Lists Home |
Date Index |
Mike Champion wrote:
> 11/14/2002 4:20:30 PM, Uche Ogbuji <firstname.lastname@example.org> wrote:
> >I should say that the project is proving a resounding success within Sun.
> >much for the idea that RDF is some academic oddity.
> I think I am beginning to grok the RDF world a little better. Perhaps
> the problem (at least the motivation for the assertions/questions that
> Uche's scorn) was that I had seen RDF through the lens provided by the
> effort and the Semantic Web vision, that is, as a way to define axiomatic
> on which machines will make interesting logical inferences about resources
> the web. For example, in the TimBL et al Sci Am article:
Beware of getting too too afraid of "logical inferences", as this type of
math/formalism also underlies common and proven database technology i..e.
e.g. from the PostgresSQL tutorial:
in any case ...
> BUT perhaps I have been oblivious to the REAL users of RDF (and other
> semantic mapping technologies) who seem to use rough 'n ready ontologies
> "<street>, <rue>, and <strasse> can be considered synonymous in an
> context"), and those who use it as sortof an unstructured database for
> management applications. If one thinks of RDF queries as following chains
> "reasoning" that can ignore inconsistencies (I think Uche mentioned the
> heuristic of using the first assertion) rather than as rigorous proofs
> in a logico-deductive system, exploiting RDF's recursive
> structure common to most [all?] natural languages, then maybe some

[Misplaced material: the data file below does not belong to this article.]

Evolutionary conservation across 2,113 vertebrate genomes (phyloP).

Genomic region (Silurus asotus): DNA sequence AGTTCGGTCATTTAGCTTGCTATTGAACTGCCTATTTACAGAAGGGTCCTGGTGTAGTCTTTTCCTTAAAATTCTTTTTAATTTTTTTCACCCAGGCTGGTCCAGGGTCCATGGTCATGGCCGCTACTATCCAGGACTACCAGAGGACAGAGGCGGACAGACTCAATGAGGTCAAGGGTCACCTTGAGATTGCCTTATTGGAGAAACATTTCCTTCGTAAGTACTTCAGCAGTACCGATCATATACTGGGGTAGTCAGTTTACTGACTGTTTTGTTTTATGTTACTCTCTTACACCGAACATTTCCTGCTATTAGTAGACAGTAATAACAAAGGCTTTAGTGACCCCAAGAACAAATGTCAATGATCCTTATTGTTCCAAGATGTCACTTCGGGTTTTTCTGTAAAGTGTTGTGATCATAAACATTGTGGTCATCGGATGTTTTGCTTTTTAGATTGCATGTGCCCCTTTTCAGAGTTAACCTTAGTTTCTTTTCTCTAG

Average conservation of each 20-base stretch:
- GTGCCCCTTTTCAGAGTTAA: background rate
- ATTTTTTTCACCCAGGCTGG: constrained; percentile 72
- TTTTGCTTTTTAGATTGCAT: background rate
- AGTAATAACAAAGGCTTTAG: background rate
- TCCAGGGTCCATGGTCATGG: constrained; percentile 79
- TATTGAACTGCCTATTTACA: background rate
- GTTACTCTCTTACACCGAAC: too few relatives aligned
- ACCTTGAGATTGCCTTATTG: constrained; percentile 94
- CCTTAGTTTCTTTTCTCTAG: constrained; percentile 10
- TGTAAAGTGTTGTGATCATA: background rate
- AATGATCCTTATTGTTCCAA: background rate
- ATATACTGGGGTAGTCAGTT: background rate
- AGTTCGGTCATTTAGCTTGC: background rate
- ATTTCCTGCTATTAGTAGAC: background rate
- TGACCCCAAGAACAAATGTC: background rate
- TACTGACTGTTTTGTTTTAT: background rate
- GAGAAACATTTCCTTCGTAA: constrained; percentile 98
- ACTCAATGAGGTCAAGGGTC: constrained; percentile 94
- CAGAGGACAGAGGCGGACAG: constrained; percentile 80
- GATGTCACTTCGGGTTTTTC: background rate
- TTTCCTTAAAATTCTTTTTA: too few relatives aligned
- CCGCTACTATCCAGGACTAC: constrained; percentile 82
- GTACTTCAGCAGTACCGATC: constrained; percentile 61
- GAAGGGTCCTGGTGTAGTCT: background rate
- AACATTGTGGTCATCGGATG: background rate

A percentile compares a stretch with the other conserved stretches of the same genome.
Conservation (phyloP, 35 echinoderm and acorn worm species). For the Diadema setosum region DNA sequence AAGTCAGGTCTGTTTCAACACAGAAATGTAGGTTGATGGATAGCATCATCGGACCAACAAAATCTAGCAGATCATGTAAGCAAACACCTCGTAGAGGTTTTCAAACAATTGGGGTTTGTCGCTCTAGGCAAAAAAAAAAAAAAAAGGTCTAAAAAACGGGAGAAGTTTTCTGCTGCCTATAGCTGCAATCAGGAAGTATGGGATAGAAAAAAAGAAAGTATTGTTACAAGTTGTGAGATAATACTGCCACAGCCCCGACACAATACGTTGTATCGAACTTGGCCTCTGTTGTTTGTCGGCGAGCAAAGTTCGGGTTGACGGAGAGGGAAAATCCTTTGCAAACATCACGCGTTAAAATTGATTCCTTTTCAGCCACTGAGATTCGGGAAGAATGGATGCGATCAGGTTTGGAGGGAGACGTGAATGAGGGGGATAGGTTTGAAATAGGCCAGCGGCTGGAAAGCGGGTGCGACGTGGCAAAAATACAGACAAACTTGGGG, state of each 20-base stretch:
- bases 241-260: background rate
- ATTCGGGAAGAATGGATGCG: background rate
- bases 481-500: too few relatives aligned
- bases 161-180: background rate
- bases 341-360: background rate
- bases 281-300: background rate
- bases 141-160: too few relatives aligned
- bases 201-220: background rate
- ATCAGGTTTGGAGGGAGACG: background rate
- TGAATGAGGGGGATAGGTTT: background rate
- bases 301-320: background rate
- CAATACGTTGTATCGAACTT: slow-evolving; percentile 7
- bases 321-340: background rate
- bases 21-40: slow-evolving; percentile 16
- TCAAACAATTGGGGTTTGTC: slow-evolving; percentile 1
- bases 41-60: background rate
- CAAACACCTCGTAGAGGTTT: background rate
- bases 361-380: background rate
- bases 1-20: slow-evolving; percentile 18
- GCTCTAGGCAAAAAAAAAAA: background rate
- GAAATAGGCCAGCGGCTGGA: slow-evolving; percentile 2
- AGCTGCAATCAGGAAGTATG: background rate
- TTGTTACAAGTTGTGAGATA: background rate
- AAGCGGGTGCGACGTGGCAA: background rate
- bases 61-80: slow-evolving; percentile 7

> interesting things can happen.
what do you think of http://www.w3.org/TR/owl-guide in particular
> Still, I wouldn't bet against a simplified RDF syntax
> (XML or otherwise) latching onto the "unstructured database" meme
> and growing into something Really Big. That will end up
> looking about as much like the Semantic Web vision as the HTTP/HTML web
> Ted Nelson's vision ... But what the hell, nobody ever said that evolution
> favors the the most beautiful, only that it favors practical solutions to
> real problems.
TimBL's N3 is growing in popularity as a non-XML reworking of the RDF
syntax. Tim Bray's RPV could be turned into a straightforward XML version of
N3. It look like that is the way RDF is going -- I'd bet that the current
RDF/XML gets deprecated at some point.
Indeed you'll note that the OWL abstract syntax is mapped directly to RDF
N-triples (a lite version of N3) rather than to RDF/XML itself.
http://www.w3.org/TR/owl-absyn/mapping.html , there will be a non-RDF XML
presentation syntax for OWL based upon this abstract syntax.